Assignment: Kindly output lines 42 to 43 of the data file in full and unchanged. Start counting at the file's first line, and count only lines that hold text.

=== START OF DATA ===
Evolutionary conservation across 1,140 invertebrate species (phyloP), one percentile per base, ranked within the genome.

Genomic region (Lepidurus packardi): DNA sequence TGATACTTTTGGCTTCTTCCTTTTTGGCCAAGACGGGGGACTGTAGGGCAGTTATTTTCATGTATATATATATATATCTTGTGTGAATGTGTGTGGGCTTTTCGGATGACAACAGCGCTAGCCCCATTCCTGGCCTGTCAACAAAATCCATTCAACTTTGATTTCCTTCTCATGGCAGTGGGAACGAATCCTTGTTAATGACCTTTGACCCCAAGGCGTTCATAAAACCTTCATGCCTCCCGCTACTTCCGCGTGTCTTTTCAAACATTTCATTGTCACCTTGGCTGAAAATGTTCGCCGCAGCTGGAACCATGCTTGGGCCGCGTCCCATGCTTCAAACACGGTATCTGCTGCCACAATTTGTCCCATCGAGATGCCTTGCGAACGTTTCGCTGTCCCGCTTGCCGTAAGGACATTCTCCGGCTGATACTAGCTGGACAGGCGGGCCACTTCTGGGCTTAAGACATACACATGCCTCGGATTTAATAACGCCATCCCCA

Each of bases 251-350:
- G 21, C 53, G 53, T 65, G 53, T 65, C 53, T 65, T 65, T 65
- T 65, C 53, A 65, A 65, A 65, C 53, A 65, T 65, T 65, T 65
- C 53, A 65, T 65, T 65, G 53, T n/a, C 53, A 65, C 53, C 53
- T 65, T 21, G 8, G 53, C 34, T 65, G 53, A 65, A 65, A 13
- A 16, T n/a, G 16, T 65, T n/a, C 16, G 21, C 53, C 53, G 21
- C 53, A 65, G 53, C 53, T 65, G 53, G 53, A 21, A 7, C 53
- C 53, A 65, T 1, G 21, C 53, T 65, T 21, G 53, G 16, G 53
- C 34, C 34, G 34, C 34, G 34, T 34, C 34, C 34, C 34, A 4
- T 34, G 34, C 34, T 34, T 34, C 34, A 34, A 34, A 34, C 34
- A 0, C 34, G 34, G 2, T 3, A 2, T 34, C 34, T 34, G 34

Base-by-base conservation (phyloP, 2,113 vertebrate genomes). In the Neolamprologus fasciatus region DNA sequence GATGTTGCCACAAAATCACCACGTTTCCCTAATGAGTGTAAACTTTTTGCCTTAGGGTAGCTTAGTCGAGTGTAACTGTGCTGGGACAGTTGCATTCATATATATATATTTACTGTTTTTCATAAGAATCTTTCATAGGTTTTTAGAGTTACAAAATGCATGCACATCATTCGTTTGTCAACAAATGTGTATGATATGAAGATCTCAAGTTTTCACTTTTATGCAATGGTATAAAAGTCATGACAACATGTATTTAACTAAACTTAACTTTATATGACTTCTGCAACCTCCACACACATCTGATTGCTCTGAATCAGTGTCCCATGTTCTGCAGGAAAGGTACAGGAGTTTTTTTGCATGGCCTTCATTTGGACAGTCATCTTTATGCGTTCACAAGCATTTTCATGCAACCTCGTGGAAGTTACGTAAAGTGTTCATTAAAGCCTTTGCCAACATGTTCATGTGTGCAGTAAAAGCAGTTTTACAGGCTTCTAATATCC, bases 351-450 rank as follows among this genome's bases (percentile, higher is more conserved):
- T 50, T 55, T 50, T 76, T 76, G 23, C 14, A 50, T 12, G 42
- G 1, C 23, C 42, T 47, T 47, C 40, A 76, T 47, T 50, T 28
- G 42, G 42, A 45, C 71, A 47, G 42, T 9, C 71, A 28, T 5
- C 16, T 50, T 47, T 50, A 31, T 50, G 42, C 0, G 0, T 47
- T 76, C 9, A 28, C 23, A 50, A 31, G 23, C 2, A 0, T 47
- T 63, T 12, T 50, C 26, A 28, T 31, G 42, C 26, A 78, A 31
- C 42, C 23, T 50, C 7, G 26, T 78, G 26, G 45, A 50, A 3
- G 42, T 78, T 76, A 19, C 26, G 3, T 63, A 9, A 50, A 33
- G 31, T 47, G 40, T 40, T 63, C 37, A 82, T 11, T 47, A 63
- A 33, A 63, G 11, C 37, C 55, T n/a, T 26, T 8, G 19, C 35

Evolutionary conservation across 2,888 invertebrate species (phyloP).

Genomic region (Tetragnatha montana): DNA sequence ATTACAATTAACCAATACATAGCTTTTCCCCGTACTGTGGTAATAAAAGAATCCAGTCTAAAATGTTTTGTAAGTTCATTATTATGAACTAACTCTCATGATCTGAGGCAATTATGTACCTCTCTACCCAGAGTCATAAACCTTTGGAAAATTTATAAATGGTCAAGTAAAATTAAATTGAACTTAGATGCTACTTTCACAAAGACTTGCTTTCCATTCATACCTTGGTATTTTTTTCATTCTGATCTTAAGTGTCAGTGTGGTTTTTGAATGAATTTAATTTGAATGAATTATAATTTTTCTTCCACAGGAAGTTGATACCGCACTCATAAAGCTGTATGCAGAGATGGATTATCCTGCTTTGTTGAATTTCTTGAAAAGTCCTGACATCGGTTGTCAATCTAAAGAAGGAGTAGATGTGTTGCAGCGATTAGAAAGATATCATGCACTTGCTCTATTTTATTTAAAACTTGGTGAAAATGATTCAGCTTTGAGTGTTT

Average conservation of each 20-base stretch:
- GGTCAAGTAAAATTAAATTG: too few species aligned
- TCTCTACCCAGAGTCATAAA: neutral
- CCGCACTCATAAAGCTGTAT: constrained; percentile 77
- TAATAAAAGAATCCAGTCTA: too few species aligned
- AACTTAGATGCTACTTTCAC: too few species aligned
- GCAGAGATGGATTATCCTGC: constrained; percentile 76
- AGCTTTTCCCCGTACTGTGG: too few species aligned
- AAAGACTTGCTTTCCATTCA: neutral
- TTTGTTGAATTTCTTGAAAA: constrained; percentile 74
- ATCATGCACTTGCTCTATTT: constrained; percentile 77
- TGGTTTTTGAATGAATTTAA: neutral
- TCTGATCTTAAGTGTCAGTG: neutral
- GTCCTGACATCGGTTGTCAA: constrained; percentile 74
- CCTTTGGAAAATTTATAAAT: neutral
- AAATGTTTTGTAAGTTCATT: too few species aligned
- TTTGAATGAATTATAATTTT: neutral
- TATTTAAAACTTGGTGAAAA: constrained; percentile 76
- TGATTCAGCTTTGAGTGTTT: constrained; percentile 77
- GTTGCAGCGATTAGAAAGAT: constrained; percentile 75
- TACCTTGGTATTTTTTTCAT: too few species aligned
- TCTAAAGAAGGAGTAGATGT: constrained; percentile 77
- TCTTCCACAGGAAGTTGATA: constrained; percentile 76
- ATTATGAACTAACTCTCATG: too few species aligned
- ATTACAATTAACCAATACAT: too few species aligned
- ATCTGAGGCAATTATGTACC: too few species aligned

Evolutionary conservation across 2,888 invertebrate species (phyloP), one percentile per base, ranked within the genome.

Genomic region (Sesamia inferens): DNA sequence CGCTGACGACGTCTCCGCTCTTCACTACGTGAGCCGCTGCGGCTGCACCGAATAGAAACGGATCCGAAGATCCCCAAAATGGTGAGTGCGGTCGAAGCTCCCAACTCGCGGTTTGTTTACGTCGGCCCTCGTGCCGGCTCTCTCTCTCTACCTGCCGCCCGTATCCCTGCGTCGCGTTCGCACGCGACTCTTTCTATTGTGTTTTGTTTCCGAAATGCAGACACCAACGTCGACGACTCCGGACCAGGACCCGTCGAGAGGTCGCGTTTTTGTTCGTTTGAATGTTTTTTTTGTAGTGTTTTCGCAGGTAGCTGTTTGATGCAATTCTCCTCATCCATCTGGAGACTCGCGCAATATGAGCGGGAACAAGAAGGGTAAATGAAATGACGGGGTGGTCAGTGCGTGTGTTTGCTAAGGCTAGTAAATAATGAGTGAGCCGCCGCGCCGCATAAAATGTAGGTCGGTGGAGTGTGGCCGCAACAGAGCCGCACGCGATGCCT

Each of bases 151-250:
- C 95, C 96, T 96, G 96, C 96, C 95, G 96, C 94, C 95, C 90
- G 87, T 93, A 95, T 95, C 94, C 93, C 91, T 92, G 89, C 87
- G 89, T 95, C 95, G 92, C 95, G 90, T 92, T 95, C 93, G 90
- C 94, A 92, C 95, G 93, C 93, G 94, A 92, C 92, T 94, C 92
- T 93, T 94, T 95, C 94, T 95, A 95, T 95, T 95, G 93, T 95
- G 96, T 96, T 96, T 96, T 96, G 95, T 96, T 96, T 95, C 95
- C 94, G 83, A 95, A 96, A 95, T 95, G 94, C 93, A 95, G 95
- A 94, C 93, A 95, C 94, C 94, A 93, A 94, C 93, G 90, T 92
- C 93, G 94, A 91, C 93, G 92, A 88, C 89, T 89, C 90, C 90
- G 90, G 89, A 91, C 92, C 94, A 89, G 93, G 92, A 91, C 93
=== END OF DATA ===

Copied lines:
- AAATGTTTTGTAAGTTCATT: too few species aligned
- TTTGAATGAATTATAATTTT: neutral